As far as I can tell, all live in a socialistic group, except for the black widow spiders and gopher snakes.

Since you keep responding to me even though I have you on ignore, I'll unignore you for now until you start to get insulting again.

It sounds like you're engaging in the naturalistic fallacy. Just because something is natural doesn't mean it's good. Cancer is natural. Death is natural. In Aristotle's politics, he condemns money exchanging as unnatural and therefore bad; war and pillage as natural and therefore good. There is no connection between "is" and "ought". It's an unbridgeable gulf. The closest anyone's gotten are presupposition arguments such as Hoppe's argument from argument.

I'm sorry, but it really doesn't sound like I'm engaging in naturalistic fallacy. How could you get that wrong? What I'm engaging in is the presentation of the way evolution has evolved solutions to species' survival. It has nothing to do with good or bad. It's simply what has allowed various species to be successful. By and large, there are numerous examples of socialistic societies amongst species in the animal kingdom. Humans are obviously one example, going back to our diaspora from Africa. There is plenty of evidence in our past that the weaker were offered protection within groups.
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September 09, 2011, 05:13:27 AM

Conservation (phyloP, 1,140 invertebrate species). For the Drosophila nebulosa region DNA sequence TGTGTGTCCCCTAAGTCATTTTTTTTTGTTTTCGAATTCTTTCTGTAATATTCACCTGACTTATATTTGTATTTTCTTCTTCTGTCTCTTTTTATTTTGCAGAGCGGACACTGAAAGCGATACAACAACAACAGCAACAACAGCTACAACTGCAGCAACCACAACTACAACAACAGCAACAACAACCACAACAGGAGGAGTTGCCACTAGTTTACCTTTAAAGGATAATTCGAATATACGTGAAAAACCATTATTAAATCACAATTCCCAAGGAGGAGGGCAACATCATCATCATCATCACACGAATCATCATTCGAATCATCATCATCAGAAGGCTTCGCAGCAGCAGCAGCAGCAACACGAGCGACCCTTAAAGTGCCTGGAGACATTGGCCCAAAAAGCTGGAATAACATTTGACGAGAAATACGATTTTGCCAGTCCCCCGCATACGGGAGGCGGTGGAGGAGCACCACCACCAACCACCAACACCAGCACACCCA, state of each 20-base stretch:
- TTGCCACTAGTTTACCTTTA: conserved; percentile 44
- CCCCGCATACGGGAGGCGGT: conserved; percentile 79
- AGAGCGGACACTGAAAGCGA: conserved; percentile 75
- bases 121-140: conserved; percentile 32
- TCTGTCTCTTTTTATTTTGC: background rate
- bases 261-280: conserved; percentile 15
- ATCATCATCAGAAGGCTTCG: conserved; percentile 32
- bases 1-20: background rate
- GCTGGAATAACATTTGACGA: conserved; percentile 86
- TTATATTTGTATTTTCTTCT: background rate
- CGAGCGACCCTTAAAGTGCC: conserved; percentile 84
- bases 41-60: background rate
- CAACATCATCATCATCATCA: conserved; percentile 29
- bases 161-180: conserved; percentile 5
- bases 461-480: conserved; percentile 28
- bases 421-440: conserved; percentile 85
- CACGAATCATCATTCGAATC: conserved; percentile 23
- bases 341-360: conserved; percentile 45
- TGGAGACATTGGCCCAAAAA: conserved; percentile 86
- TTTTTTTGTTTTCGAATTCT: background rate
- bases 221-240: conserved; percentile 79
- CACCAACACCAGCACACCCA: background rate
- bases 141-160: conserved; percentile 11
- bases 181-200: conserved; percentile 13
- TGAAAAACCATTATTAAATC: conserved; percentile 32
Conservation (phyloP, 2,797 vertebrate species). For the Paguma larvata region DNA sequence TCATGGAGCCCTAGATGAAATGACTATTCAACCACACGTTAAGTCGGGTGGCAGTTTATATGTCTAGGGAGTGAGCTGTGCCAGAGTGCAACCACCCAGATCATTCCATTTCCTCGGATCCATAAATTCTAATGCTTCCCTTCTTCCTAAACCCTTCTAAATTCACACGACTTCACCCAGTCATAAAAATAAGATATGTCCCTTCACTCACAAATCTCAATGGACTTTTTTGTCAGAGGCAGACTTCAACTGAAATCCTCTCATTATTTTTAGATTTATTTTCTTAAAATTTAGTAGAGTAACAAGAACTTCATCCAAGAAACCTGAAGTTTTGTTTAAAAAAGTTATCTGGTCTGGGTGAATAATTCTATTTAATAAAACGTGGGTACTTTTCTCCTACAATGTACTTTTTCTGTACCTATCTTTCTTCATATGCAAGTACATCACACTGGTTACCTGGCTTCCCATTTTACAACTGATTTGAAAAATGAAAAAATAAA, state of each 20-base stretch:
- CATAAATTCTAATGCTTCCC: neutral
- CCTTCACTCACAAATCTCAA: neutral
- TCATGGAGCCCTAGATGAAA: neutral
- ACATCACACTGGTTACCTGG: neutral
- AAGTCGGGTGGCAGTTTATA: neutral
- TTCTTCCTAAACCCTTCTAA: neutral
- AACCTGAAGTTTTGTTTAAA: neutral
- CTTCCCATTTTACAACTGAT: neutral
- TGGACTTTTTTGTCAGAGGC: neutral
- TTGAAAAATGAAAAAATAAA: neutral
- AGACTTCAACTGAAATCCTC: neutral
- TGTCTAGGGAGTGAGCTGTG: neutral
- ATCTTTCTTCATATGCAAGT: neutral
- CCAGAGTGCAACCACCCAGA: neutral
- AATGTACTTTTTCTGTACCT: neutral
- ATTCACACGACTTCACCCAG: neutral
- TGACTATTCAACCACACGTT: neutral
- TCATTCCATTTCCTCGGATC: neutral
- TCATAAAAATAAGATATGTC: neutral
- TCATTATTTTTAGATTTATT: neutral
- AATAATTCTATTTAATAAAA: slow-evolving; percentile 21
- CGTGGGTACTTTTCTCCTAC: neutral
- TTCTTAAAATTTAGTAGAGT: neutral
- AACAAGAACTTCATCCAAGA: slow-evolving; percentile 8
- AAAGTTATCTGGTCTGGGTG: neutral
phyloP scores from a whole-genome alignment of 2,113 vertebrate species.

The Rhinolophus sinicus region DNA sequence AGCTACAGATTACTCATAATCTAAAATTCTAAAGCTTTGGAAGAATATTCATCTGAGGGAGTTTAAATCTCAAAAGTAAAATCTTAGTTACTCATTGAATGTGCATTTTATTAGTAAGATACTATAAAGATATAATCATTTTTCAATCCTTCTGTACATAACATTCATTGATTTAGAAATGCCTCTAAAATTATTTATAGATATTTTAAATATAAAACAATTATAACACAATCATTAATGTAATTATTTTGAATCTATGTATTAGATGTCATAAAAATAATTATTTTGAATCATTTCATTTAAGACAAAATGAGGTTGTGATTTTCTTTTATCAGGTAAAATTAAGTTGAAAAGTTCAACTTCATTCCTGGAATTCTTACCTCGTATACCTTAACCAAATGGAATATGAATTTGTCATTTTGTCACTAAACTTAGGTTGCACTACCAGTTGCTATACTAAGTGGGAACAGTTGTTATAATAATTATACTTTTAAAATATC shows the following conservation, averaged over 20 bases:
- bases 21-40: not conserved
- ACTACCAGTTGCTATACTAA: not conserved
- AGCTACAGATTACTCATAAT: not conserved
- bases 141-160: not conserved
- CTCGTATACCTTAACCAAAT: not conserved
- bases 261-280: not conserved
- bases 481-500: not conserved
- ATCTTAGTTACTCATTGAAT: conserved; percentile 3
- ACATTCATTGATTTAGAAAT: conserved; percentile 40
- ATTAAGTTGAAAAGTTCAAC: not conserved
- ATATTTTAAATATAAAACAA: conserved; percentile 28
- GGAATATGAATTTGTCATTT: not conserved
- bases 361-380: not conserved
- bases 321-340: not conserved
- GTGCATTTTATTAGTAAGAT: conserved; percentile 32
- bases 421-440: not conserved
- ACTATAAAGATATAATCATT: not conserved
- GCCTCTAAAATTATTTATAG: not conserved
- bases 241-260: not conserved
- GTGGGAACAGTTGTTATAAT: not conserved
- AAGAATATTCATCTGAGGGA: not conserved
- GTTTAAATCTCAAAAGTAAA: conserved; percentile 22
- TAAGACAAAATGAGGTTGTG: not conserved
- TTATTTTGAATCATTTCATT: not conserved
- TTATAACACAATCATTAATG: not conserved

#71

I'm sorry, but it really doesn't sound like I'm engaging in naturalistic fallacy. How could you get that wrong? What I'm engaging in is the presentation of the way evolution has evolved solutions to species' survival. It has nothing to do with good or bad. It's simply what has allowed various species to be successful. By and large, there are numerous examples of socialistic societies amongst species in the animal kingdom. Humans are obviously one example, going back to our diaspora from Africa. There is plenty of evidence in our past that the weaker were offered protection within groups.

Free markets are a form of cooperation.
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September 09, 2011, 05:18:34 AM
 #72

I'm sorry, but it really doesn't sound like I'm engaging in naturalistic fallacy. How could you get that wrong? What I'm engaging in is the presentation of the way evolution has evolved solutions to species' survival. It has nothing to do with good or bad. It's simply what has allowed various species to be successful. By and large, there are numerous examples of socialistic societies amongst species in the animal kingdom. Humans are obviously one example, going back to our diaspora from Africa. There is plenty of evidence in our past that the weaker were offered protection within groups.